Treat yourself and your family to endless, active indoor fun with this DIY Activity Box!
A few weeks ago I was trying to think of some ways to introduce new activities into my routine, and came up with this Activity Box. It’s incredibly easy to do, and a great way to make new and fun experiences. My friends are in various degrees of lockdown, and recently friends and family in Oregon had to spend extended amounts of time inside, not due to Covid, but because of the awful air quality from the fires. When I shared the idea of the Activity Box, people were really excited, so I thought I would post it here as well.
How to Make an Activity Box
To make your own DIY Activity Box, you will need:
- A box. It’s best if the box is pretty, so that opening it feels a bit exciting, like opening a present. The featured image for this article is from Kashmir Box, but you could use any box and even decorate it yourself.
- Slips of paper. There needs to be two different colors of paper, large enough to write on. You could also print or write on colored paper and cut them into strips afterward.
How to make the box:
Separate the box into two compartments. You could use a piece of cardboard to divide the box in half, or simply use the two colors of paper to differentiate the activities. Personally, I have done both: I used cardboard and tape to divide my box in half, and have one color of paper on one side, and the other color on the other side.
Write out characters. On one color of paper, write or print out as many characters as you can think of. These characters should be distinctive, and have a distinct attitude and way of moving. Some of the ones I have used are:
- Old lady
- Circus clown
Write out activities. On the other color of paper, write or print out as many activities as you can think of. These should be distinct, recognizable, physical actions (reading a book or looking at your phone are no good). Here are some of my activities:
- Basic military training
- Walking in honey
- Riding in a rodeo
- Taking a sobriety test
- Walking on hot sand
- Catching a helium balloon
Once you have written as many characters and activities as you can think of, cut your paper into strips and place the characters on one side of the box, and the activities on the other.
How to Use the Activity Box
A couple times a day, when I need a break, I shake up the box and draw a random character and a random activity. I put on a song I like, and then, for the length of the song, I act like that character doing that thing. It’s pretty silly looking, but it’s also fun.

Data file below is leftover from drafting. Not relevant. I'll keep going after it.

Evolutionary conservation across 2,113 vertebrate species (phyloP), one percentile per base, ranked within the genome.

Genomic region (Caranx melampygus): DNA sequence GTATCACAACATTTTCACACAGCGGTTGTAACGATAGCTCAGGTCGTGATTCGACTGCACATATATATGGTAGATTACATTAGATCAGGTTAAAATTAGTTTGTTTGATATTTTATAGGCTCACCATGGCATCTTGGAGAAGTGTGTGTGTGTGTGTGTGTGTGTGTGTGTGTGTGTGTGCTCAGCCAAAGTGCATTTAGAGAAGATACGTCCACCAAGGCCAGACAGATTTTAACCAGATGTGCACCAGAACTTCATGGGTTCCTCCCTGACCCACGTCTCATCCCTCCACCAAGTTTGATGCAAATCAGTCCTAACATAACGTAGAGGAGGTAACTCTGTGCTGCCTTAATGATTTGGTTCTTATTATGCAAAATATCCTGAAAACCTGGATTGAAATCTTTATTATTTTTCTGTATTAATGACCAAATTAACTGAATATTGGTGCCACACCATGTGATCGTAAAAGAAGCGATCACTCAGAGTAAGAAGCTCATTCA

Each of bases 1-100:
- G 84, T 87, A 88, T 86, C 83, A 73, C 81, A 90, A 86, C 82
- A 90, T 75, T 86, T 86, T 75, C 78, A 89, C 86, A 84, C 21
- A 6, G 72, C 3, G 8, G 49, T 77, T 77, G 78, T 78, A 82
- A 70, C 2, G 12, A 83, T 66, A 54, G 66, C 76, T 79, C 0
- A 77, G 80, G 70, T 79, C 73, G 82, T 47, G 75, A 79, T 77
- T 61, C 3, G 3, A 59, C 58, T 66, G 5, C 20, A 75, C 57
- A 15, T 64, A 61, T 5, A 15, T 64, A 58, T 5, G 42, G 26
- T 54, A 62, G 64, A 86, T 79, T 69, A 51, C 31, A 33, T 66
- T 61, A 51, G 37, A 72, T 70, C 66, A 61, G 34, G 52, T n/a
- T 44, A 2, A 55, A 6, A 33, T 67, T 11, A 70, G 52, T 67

Why Make an Activity Box?
Although the box is simple, there’s some powerful research and reasoning behind it. By mixing up these random characters and activities and acting them out, you accomplish several things at once:
- Healthy play. Decades of scientific research show the benefits of play for people of all ages. Play promotes creativity, spontaneity, curiosity, and pleasure that affects how we evaluate and approach all situations in life. In adults, playfulness promotes an open mind and helps people find original solutions to problems. In families, play has a critical role both in healthy childhood development, and in creating important social bonds. And there are distinct benefits to physical play (as opposed to sedentary play). Physical activity play has both physical and cognitive benefits, improving attention and visual-spatial skills.
- Introduce random activities. The body adapts to our habitual movements and exercises, allowing us to lose strength, endurance, and flexibility in lesser-used muscles or for less-common activities. There are also distinct benefits to doing activities that are unusual, asymmetrical; they help to prevent muscle overuse and promote increased strength and flexibility in lesser-used muscles, reduce boredom, and improve overall fitness and reaction times.
- Challenge the mind. The Activity Box invites you to imagine and embody the way that the character would complete the action. This engages the mind as well as the body, which helps to preserve and improve cognition.
- Break up the routine. Not only are short breaks of activity great for your productivity and focus, but the nature of the Activity Box means that you can’t really anticipate what your activity will be. It’s unexpected and more engaging than activities like doing X number of jumping jacks or sit-ups.
- Create anticipation. Ideally, if the box is attractive and has some of the emotion of opening a gift, and if you are playing a song you like and want to hear, then Activity Box breaks are welcome and enjoyable, something you look forward to and WANT to participate in. It should be designed to simulate the emotion of a kid having recess at school, not of an adult going to the gym.
While I live alone and use the box by myself, I can easily see it being a fun and funny group activity. If I were doing it with other people, I would suggest having everyone put characters and activities into the box without sharing them, to heighten the sense of mystery and wonder. There are no age limits on using the box, and it really is fun.
So here is an idea for a potential quarantine, lockdown, stay-at-home DIY for kids and adults that is fun, funny, and healthy. If you make your own Activity Box, please share your experiences in the comments below.